Bridging the Divide: Exploring the use of digital and physical technology to aid mobility impaired people living in an informal setlement
The World Health Organisation estimate that there are approximately a billion people with disabilities who require access to appropriate assistive technology and this number is set to double by 2050 . Assistive technologies (ATs) play a crucial role in the lives of people with disabilities and are necessary to be able to access essential services and participate in family and community life according to one’s aspirations [40, 62, 68, 81]. Although this is not often specifcally mentioned, the large majority of people with disabilities will routinely use more than one assistive device in their everyday lives [25, 26]. For example a person with a visual impairment is likely to use a white cane to navigate from their house to the office where they work and have a screen-reader, or an equivalent accessibility software, on their computer to be able to do their work once in the office .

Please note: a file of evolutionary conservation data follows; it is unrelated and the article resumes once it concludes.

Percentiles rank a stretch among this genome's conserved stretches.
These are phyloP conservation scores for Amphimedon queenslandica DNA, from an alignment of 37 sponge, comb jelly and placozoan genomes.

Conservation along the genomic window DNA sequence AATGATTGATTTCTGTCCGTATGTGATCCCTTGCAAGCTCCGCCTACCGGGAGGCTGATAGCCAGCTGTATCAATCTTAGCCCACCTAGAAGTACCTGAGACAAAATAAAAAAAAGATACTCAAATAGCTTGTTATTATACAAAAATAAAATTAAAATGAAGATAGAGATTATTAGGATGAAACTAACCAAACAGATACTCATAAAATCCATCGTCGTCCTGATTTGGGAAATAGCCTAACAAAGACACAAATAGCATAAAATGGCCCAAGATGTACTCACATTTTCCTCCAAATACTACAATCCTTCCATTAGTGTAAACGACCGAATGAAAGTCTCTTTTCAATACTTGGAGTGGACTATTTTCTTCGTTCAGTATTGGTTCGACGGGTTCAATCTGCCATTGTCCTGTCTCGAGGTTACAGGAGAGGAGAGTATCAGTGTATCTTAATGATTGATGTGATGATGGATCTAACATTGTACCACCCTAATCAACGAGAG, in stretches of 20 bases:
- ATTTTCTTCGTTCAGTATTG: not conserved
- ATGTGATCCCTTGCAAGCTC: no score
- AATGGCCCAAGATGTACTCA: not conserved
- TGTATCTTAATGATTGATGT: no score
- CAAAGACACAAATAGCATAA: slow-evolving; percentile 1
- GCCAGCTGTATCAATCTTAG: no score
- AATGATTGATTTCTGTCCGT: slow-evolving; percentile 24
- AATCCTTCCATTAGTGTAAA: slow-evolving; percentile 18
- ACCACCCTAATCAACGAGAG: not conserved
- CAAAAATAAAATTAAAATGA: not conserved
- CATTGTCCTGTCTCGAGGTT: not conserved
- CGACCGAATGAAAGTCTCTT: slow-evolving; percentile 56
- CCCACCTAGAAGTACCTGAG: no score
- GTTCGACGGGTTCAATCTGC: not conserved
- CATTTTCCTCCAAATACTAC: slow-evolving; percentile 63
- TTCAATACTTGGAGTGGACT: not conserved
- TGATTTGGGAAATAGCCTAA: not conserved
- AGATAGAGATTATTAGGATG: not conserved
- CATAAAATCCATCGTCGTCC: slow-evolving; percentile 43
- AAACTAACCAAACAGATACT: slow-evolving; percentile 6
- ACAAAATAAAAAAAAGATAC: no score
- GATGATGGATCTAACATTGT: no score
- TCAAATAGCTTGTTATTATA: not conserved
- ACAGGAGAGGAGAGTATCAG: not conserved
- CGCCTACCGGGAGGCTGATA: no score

Living in informality is challenging. It is even harder when you have a mobility impairment. Traditional assistive products such as wheelchairs are essential to enable people to travel. Wheelchairs are considered a Human Right. However, they are difficult to access. On the other hand, mobile phones are becoming ubiquitous and are increasingly seen as an assistive technology. Should therefore a mobile phone be considered a Human Right? To help understand the role of the mobile phone in contrast of a more traditional assistive technology – the wheelchair, we conducted contextual interviews with eight mobility impaired people who live in Kibera, a large informal settlement in Nairobi. Our findings show mobile phones act as an accessibility bridge when physical accessibility becomes too challenging. We explore our findings from two perspective – human infrastructure and interdependence, contributing an understanding of the role supported interactions play in enabling both the wheelchair and the mobile phone to be used. This further demonstrates the critical nature of designing for context and understanding the social fabric that characterizes informal settlements. It is this social fabric which enables the technology to be useable.
ASSETS '20: Proceedings of the 22nd International ACM SIGACCESS Conference on Computers and Accessibility; 2020